"Shakespeare's Villains: A Master Class in Evil" -- Steven Berkoff's new one-man show at The Public Theater this month -- gives us more than we bargain for. The idea itself has merit: a preeminent classical actor in a one-man revue of Shakespeare's great villains. Rather than the traditional one play, one villain -- we get eight. Berkoff tears his way through the best antagonists the Bard has to offer. The list includes Iago, Richard III, Macbeth and Lady Macbeth (simultaneously), Coriolanus and even Hamlet ("What, Hamlet a villain? How can this be? He's blonde! He's Kenneth Branagh!"). It's a fast-forward version of Shakespeare 101 with the teacher you always dreamed of, but probably never got. Berkoff mixes bold physical performance with an off-the-cuff lecture style. He introduces a character, gives a brief review of motives and previous interpretations, then plunges in. Yet his rich performances and cunning insights are only a piece of it. We get something even more powerful and unsettling than top-notch stage villainy. We get Shylock.
Let me back up. Berkoff begins by telling us that villainy springs from"the absence of love or compassion." A villain is a villain because there is something fundamentally human missing. They are lacking"the milk of human kindness." Shakespeare's villains take us in and win us over by sharing this emptiness. They seduce us with it. We see our personal alienations magnified in their own, and subconsciously, vicariously, relish as they take vengeance upon the world.
This identification with evil is titillating. And Berkoff's acting skills are unsurpassed. But this is the evil of the stage; it safely resides within the bounds of fiction. It is only theater; still make-believe. Still safe.
Until Shylock appears.
"Shakespeare wrote Shylock as this filthy creature in this encrusted cap, egg sandwich in the back pocket, old coat stiff with spit. He doesn't have the coat cleaned because he'd just be spat on the next day, and what was the point? You'd just be wasting money," Berkoff declares. With that his back hunches, his lips curl up over his gums and saliva begins to dribble down his chin. He spits out Shylock's words with a mixture of vehemence and ingratiating fear. This is not the noble and wronged member of a persecuted minority; this is atavistic, half man-half animal, Caliban.
Berkoff plays the Shylock of the Elizabethan stage. Outside of Nazi Germany, this bogeyman has rarely, if ever, been seen in the twentieth century. It is the embodiment of the medieval myth of the Jew, which is what Shakespeare took his inspiration from. What he wrote is not the result of contact with the Jews of his time. In all likelihood, Shakespeare never met a Jew in his life. They were expelled from England in 1290, and not readmitted till Cromwell's revolution. English society went over three centuries without any contact with them. In this time, it was easy for the myths to take deep root.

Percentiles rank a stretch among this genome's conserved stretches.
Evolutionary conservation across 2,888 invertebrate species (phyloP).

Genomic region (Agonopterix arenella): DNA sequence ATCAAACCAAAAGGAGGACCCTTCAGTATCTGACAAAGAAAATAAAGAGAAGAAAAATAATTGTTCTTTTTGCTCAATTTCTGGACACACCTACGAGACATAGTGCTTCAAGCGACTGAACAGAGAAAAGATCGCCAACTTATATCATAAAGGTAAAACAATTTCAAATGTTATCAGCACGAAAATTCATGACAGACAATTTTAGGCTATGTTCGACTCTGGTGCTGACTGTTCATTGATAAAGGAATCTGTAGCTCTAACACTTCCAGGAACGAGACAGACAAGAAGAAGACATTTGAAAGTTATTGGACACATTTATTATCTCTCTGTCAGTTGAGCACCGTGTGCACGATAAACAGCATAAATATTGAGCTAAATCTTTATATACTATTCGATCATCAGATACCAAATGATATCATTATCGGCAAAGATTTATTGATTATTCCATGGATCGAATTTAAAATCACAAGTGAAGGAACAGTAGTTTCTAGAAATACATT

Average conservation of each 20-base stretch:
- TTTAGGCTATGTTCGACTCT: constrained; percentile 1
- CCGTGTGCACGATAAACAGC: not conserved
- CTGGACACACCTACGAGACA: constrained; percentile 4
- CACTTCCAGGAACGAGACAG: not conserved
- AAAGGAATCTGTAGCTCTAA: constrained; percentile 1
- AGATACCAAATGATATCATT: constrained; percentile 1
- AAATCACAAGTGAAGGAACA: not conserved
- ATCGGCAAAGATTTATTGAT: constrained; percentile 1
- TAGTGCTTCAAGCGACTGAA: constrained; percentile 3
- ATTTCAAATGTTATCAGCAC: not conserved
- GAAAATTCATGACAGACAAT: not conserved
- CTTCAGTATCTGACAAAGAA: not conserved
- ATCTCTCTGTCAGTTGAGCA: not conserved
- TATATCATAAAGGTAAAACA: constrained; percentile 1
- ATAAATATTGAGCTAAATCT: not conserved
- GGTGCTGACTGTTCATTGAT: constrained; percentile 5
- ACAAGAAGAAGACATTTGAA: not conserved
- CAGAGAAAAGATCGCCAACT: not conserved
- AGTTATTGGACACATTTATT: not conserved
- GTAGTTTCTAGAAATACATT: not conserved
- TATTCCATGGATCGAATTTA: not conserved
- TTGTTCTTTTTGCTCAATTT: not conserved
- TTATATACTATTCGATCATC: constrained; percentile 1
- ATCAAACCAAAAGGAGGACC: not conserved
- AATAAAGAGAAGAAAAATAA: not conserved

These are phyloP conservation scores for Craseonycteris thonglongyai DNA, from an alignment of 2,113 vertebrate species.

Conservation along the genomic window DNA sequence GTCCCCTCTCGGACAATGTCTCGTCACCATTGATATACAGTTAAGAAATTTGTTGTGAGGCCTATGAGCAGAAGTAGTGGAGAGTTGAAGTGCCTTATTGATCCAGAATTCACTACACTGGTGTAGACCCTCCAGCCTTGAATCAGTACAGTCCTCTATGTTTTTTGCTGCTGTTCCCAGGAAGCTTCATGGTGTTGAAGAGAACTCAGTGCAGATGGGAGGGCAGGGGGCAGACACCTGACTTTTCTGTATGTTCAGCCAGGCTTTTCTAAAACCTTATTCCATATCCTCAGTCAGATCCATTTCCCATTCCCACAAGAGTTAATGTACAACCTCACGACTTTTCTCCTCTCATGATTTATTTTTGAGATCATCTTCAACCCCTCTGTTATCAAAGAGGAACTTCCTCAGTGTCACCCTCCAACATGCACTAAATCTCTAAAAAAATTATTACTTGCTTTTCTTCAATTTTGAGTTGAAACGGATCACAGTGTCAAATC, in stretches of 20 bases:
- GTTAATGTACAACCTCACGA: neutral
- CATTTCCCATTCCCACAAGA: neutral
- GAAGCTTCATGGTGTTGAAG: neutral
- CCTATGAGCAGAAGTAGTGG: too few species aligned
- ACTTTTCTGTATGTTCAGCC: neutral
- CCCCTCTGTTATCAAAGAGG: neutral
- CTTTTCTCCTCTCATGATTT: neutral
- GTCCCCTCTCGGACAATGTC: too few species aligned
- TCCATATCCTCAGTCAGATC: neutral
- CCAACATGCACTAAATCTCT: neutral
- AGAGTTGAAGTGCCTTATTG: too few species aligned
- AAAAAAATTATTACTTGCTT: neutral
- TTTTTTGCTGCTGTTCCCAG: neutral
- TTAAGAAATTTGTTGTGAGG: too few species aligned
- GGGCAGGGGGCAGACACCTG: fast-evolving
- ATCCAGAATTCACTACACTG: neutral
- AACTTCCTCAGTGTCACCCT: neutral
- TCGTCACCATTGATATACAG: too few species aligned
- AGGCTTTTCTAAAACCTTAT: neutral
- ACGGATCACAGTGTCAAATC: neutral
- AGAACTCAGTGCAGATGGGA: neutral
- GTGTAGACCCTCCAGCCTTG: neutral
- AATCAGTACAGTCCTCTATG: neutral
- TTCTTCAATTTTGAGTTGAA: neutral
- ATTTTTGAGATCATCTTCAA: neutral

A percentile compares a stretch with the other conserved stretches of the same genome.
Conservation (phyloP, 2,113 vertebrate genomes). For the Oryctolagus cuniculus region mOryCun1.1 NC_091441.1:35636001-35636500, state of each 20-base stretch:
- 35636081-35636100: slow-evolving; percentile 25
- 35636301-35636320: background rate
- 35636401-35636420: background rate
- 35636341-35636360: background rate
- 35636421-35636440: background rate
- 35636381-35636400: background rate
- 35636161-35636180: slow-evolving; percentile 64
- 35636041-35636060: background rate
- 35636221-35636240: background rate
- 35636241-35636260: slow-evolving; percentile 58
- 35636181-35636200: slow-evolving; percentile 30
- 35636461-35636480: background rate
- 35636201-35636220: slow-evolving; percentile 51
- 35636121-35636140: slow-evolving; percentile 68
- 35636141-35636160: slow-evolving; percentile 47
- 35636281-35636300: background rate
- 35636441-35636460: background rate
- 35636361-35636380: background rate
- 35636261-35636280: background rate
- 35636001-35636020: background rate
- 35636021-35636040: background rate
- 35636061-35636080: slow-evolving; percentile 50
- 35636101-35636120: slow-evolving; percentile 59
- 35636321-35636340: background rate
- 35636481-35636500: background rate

And the myths were horrid: The Jews were mysterious, scheming and greedy. Their religion prescribed violent ritual sacrifices of Christian children. They were the delegates of Satan. They stole and hoarded money. They were the agents of enemy countries. The list goes on and on. At the root of this myth was their otherness. While Christianity rapidly spread through Europe, the Jews held fast to their old ways of life. To ensure Christianity took a strong hold, its leaders strengthened their ranks by demonizing those who differed.
Of course anyone who reads the play sees that Shakespeare created more than just a caricature. If anything, he is working against it. Shylock is human. However evil his intentions and actions are, and however unfairly the play treats him, he still generates empathy. This is what makes him dangerous.
The famous Shakespeare critic Harold Bloom wrote"One would have to be deaf, blind and dumb not to recognize that Shakespeare's grand, equivocal comedy The Merchant of Venic e is nevertheless a profoundly anti-Semitic work." Shylock has lived on through the centuries because he was both grand and equivocal. If he and the play had been merely anti-Semitic, they would be a blurry memory. But he is a horrible, mythical stereotype made human. Given life and breath by the greatest poet of the English language. There's no avoiding the fact that Shakespeare's influence was not always benevolent.
And so, at the end of a century that has sought to infuse the stage with political correctness, we are presented with Berkoff's racist stereotype. What does he hope to accomplish with it? His Shylock is vital because it sheds light on the play's terrible legacy. Bloom was not alone when he observed that Merchant was"more of an incitement to anti-semitism than The Protocols of the Learned Elders of Zion." This forgery of Jewish doctrine -- written in czarist Russia and used to justify the infamous pogroms of the time -- was later adopted (along with Merchant) as gospel by the Third Reich.
Watching Berkoff writhe and scheme and spit is like watching a window to the past. Through it we see the history of Shylock. We see his influence, and the effect is chilling. Unlike the other villains Berkoff portrays, Shylock exists in the real world. His shadow falls far across our past and spills into the present. Its blackness doesn't fade, even after the lights come up.